"Attack of the Squash People" by Marge Piercy (Part 2) + Superfood Salad with Magical Zucchini and Walnut Dressing

Today I'm back with Part 2 of the zucchini posts, so I'll pick up where I left off. On the same trip to Hawaii, I also had a moment. You might call it a lightbulb, a-ha, game changing moment, and it's all thanks to zucchini. You might think it was all thanks to kale, but it turns out that kale was hardly the most surprising part of this recipe.

Also, it's safe to say that all of our bodies must be telling us something. As I was working on this post, another wonderful blogger also posted her take on a creamy dressing for kale, and Twitter chronicled our cravings and adaptation ideas as well. I love being in good company this way.

"Attack of the Squash People" by Marge Piercy (Part 1) + Raw Zucchini Pasta with Basil-Spinach Pesto

The end of May was refreshing in many ways. After celebrating my birthday (and thanks to all of you for such heartfelt wishes on my big "turning 30" post!), Andrew and I jetted off to Maui for a week, then returned to attend the wedding of some dear friends in California's wine country.

We did all the things you would expect on a tropical vacation. We ate fish, drank mai tai's, sought out the softest Hawaiian shaved ice, got a couples massage, went snorkeling in a secluded cove, read as many books as we could, took afternoon naps, and watched the sunset from our wrap-around balcony. Ah, the joys of island time. I miss it just typing these words. After a week or so, as much as part of you is renewed to return to the routines of life, the other part desperately wants to stay another day. Or two.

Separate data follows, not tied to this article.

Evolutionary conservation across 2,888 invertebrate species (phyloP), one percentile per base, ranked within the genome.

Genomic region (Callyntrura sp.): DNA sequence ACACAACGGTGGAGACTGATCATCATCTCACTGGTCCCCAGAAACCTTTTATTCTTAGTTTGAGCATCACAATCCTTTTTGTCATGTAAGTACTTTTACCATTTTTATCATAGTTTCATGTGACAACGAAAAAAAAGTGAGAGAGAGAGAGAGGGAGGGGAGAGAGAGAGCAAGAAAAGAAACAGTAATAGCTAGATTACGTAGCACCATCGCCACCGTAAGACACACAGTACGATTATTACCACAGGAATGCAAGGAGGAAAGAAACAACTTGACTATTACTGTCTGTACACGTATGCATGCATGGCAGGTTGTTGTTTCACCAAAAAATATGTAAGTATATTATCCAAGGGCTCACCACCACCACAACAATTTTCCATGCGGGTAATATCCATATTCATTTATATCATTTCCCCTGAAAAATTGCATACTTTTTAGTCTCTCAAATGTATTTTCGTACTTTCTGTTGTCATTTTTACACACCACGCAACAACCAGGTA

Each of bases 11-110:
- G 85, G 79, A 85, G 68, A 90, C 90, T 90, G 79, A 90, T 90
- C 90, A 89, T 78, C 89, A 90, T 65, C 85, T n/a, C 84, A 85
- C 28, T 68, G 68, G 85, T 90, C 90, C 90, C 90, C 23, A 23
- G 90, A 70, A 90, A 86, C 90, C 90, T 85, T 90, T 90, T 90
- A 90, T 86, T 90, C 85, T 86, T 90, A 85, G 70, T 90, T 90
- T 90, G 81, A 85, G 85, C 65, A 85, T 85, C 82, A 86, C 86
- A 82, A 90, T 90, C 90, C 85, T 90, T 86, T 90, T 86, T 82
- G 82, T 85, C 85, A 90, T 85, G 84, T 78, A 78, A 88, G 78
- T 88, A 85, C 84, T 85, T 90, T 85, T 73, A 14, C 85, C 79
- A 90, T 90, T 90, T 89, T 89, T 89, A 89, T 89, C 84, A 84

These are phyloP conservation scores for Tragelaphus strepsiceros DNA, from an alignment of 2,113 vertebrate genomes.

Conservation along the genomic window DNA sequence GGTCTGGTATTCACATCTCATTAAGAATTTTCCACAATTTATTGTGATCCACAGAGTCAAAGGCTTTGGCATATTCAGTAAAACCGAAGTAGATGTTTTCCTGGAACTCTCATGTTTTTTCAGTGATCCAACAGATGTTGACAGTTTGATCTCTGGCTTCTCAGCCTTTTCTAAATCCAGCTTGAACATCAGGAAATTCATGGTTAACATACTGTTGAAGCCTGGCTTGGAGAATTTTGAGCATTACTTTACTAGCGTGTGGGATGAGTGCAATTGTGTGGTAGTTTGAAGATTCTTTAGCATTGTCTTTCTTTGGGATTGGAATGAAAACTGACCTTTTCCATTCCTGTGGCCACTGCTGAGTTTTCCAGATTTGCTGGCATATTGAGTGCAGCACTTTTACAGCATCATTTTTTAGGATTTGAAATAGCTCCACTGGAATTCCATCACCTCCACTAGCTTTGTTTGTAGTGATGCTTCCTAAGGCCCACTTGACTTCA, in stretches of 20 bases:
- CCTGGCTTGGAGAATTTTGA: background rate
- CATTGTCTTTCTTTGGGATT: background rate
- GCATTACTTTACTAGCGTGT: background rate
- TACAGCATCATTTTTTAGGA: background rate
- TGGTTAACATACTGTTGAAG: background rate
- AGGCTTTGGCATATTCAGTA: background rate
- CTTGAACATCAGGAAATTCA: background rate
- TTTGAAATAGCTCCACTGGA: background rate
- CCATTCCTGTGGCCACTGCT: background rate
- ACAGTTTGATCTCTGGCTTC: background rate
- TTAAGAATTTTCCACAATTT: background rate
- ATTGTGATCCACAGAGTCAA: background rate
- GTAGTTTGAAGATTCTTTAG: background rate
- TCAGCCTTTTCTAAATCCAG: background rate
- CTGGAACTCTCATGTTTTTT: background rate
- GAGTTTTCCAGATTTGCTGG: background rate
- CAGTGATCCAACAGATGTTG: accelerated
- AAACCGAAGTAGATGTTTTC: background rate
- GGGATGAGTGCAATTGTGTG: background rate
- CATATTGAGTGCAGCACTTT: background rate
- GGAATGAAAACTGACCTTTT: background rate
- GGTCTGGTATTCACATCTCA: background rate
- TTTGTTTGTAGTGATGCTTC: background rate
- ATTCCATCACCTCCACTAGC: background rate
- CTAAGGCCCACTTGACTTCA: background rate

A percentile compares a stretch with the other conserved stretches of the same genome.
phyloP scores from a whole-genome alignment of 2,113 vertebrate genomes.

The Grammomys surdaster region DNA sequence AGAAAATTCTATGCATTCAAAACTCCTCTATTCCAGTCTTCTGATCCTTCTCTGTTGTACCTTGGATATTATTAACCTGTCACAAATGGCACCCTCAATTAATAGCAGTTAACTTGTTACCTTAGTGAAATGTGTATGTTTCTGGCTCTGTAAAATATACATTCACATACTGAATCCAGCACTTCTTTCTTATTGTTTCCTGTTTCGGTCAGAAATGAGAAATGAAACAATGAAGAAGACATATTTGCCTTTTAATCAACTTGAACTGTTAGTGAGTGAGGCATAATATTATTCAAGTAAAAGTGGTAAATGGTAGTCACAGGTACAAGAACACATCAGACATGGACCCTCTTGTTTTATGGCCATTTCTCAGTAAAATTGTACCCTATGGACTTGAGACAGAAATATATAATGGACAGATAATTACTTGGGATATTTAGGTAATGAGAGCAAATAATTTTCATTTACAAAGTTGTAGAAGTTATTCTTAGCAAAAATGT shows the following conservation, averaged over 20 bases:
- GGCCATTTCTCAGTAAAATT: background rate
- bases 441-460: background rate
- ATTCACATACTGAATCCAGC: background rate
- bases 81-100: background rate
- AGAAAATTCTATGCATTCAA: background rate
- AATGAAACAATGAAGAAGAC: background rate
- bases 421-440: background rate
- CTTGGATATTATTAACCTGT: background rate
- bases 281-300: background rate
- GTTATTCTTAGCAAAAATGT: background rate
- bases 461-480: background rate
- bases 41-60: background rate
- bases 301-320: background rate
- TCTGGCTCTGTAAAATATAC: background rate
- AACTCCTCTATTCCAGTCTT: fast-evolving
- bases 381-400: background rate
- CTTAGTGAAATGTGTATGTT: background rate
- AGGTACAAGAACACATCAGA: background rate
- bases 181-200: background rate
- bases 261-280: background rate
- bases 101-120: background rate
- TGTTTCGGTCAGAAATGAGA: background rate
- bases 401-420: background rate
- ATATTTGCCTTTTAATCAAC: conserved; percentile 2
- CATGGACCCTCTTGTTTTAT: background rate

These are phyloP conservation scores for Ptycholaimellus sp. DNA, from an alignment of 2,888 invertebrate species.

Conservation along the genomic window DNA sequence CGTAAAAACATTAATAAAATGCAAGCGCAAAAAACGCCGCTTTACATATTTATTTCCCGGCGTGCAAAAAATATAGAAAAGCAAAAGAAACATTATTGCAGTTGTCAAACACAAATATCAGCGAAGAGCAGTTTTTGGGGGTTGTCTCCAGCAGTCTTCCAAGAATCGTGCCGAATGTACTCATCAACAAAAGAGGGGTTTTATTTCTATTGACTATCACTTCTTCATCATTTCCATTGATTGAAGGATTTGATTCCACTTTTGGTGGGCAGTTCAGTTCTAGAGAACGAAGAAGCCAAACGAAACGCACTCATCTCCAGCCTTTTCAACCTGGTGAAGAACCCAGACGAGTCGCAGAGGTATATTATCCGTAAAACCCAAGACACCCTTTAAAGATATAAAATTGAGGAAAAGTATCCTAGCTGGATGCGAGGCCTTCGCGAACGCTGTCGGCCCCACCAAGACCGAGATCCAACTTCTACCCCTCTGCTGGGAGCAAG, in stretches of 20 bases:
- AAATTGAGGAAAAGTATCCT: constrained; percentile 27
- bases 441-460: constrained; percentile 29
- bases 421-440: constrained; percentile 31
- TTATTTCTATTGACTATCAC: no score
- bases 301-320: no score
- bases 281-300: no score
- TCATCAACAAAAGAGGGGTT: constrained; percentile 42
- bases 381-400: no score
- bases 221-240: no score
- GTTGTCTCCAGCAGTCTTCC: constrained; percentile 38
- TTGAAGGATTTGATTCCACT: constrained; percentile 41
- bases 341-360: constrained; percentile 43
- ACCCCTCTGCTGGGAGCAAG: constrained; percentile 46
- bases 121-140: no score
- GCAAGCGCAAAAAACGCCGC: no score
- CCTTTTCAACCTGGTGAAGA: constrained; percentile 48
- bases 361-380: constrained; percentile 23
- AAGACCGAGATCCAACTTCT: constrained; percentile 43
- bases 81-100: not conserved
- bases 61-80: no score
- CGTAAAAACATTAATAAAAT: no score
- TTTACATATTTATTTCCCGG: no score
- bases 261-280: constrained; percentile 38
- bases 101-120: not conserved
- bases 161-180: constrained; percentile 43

"Edamame Haiku" by Katie O'Connell King + Asian Panzanella

Think of haiku as today's equivalent of a tweet, in the sense that there's a fixed number of characters you must stick to in order to convey an idea. Instead of 144 characters, you have 17 syllables to make an impression.

Poetry can carry a lot of emotional weight. Its lines can wade through deep territory and cause you to ponder the very things you try to avoid thinking about on a daily basis. It can open a wound or illuminate a small experience, making you grateful for having read it in the first place. But there's also something to be said for the lighthearted, and I think we could use a little bit of that today. This haiku is about the "glossy tender bean" edamame, and describes some of the humor involved in eating them.